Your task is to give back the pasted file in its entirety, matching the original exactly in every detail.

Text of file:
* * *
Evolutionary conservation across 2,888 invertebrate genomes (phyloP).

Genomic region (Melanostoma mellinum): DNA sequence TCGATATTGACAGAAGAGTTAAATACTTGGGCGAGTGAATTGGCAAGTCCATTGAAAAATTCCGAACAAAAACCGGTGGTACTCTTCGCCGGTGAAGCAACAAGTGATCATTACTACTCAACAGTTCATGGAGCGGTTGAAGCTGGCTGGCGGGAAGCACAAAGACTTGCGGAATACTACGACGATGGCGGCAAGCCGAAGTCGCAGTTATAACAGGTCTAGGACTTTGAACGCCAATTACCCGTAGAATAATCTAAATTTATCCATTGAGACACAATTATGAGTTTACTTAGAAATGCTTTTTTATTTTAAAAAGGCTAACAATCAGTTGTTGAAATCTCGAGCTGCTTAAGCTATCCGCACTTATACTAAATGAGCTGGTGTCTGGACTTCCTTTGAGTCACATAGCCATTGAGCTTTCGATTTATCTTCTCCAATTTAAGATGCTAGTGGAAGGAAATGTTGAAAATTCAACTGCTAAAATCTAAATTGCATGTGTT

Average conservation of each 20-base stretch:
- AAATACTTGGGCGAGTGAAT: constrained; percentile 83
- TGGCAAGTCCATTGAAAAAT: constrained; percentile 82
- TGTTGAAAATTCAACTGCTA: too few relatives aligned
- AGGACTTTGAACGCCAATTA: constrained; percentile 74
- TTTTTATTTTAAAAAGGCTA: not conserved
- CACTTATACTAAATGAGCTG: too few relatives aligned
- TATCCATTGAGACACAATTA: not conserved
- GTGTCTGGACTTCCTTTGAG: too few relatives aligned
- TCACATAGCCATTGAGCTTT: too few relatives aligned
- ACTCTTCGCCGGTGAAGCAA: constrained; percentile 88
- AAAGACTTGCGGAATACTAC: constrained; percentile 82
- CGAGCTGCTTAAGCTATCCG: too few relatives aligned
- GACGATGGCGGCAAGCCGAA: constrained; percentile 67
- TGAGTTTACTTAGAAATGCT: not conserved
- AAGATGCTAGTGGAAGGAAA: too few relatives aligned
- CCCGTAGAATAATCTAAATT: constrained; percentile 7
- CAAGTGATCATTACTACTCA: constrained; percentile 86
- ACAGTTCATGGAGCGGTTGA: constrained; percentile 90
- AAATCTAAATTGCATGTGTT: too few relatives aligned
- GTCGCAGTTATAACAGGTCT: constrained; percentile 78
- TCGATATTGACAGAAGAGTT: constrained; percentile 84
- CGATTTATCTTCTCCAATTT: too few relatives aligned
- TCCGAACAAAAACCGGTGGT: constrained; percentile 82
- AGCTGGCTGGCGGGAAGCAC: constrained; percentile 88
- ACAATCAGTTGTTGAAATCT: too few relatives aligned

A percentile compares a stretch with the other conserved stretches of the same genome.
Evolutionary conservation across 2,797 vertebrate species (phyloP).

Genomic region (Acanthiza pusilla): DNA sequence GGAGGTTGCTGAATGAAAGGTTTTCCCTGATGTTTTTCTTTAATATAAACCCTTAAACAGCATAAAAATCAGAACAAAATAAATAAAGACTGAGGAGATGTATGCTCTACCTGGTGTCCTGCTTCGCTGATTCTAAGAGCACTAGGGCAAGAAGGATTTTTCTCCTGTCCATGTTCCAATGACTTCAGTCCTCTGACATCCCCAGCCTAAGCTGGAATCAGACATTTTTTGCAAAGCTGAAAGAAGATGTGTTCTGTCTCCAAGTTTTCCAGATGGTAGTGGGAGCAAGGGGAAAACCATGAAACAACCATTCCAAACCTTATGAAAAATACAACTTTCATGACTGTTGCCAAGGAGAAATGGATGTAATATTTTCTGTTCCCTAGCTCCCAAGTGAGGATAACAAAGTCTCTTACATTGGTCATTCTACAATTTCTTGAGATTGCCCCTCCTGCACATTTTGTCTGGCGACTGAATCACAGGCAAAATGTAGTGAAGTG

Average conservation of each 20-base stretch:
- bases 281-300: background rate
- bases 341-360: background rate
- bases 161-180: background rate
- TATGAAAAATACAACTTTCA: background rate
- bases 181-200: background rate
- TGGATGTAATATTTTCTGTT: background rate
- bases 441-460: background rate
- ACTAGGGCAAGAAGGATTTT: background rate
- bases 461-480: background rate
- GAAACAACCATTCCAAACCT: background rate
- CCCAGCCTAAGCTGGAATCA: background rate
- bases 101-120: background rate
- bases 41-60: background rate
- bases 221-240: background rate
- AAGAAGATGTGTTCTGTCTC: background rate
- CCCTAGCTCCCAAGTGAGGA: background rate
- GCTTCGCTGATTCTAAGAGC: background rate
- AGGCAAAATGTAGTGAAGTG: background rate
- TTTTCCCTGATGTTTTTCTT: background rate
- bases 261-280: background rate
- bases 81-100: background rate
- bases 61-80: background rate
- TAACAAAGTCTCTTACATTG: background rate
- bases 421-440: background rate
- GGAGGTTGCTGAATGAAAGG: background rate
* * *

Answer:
Evolutionary conservation across 2,888 invertebrate genomes (phyloP).

Genomic region (Melanostoma mellinum): DNA sequence TCGATATTGACAGAAGAGTTAAATACTTGGGCGAGTGAATTGGCAAGTCCATTGAAAAATTCCGAACAAAAACCGGTGGTACTCTTCGCCGGTGAAGCAACAAGTGATCATTACTACTCAACAGTTCATGGAGCGGTTGAAGCTGGCTGGCGGGAAGCACAAAGACTTGCGGAATACTACGACGATGGCGGCAAGCCGAAGTCGCAGTTATAACAGGTCTAGGACTTTGAACGCCAATTACCCGTAGAATAATCTAAATTTATCCATTGAGACACAATTATGAGTTTACTTAGAAATGCTTTTTTATTTTAAAAAGGCTAACAATCAGTTGTTGAAATCTCGAGCTGCTTAAGCTATCCGCACTTATACTAAATGAGCTGGTGTCTGGACTTCCTTTGAGTCACATAGCCATTGAGCTTTCGATTTATCTTCTCCAATTTAAGATGCTAGTGGAAGGAAATGTTGAAAATTCAACTGCTAAAATCTAAATTGCATGTGTT

Average conservation of each 20-base stretch:
- AAATACTTGGGCGAGTGAAT: constrained; percentile 83
- TGGCAAGTCCATTGAAAAAT: constrained; percentile 82
- TGTTGAAAATTCAACTGCTA: too few relatives aligned
- AGGACTTTGAACGCCAATTA: constrained; percentile 74
- TTTTTATTTTAAAAAGGCTA: not conserved
- CACTTATACTAAATGAGCTG: too few relatives aligned
- TATCCATTGAGACACAATTA: not conserved
- GTGTCTGGACTTCCTTTGAG: too few relatives aligned
- TCACATAGCCATTGAGCTTT: too few relatives aligned
- ACTCTTCGCCGGTGAAGCAA: constrained; percentile 88
- AAAGACTTGCGGAATACTAC: constrained; percentile 82
- CGAGCTGCTTAAGCTATCCG: too few relatives aligned
- GACGATGGCGGCAAGCCGAA: constrained; percentile 67
- TGAGTTTACTTAGAAATGCT: not conserved
- AAGATGCTAGTGGAAGGAAA: too few relatives aligned
- CCCGTAGAATAATCTAAATT: constrained; percentile 7
- CAAGTGATCATTACTACTCA: constrained; percentile 86
- ACAGTTCATGGAGCGGTTGA: constrained; percentile 90
- AAATCTAAATTGCATGTGTT: too few relatives aligned
- GTCGCAGTTATAACAGGTCT: constrained; percentile 78
- TCGATATTGACAGAAGAGTT: constrained; percentile 84
- CGATTTATCTTCTCCAATTT: too few relatives aligned
- TCCGAACAAAAACCGGTGGT: constrained; percentile 82
- AGCTGGCTGGCGGGAAGCAC: constrained; percentile 88
- ACAATCAGTTGTTGAAATCT: too few relatives aligned

A percentile compares a stretch with the other conserved stretches of the same genome.
Evolutionary conservation across 2,797 vertebrate species (phyloP).

Genomic region (Acanthiza pusilla): DNA sequence GGAGGTTGCTGAATGAAAGGTTTTCCCTGATGTTTTTCTTTAATATAAACCCTTAAACAGCATAAAAATCAGAACAAAATAAATAAAGACTGAGGAGATGTATGCTCTACCTGGTGTCCTGCTTCGCTGATTCTAAGAGCACTAGGGCAAGAAGGATTTTTCTCCTGTCCATGTTCCAATGACTTCAGTCCTCTGACATCCCCAGCCTAAGCTGGAATCAGACATTTTTTGCAAAGCTGAAAGAAGATGTGTTCTGTCTCCAAGTTTTCCAGATGGTAGTGGGAGCAAGGGGAAAACCATGAAACAACCATTCCAAACCTTATGAAAAATACAACTTTCATGACTGTTGCCAAGGAGAAATGGATGTAATATTTTCTGTTCCCTAGCTCCCAAGTGAGGATAACAAAGTCTCTTACATTGGTCATTCTACAATTTCTTGAGATTGCCCCTCCTGCACATTTTGTCTGGCGACTGAATCACAGGCAAAATGTAGTGAAGTG

Average conservation of each 20-base stretch:
- bases 281-300: background rate
- bases 341-360: background rate
- bases 161-180: background rate
- TATGAAAAATACAACTTTCA: background rate
- bases 181-200: background rate
- TGGATGTAATATTTTCTGTT: background rate
- bases 441-460: background rate
- ACTAGGGCAAGAAGGATTTT: background rate
- bases 461-480: background rate
- GAAACAACCATTCCAAACCT: background rate
- CCCAGCCTAAGCTGGAATCA: background rate
- bases 101-120: background rate
- bases 41-60: background rate
- bases 221-240: background rate
- AAGAAGATGTGTTCTGTCTC: background rate
- CCCTAGCTCCCAAGTGAGGA: background rate
- GCTTCGCTGATTCTAAGAGC: background rate
- AGGCAAAATGTAGTGAAGTG: background rate
- TTTTCCCTGATGTTTTTCTT: background rate
- bases 261-280: background rate
- bases 81-100: background rate
- bases 61-80: background rate
- TAACAAAGTCTCTTACATTG: background rate
- bases 421-440: background rate
- GGAGGTTGCTGAATGAAAGG: background rate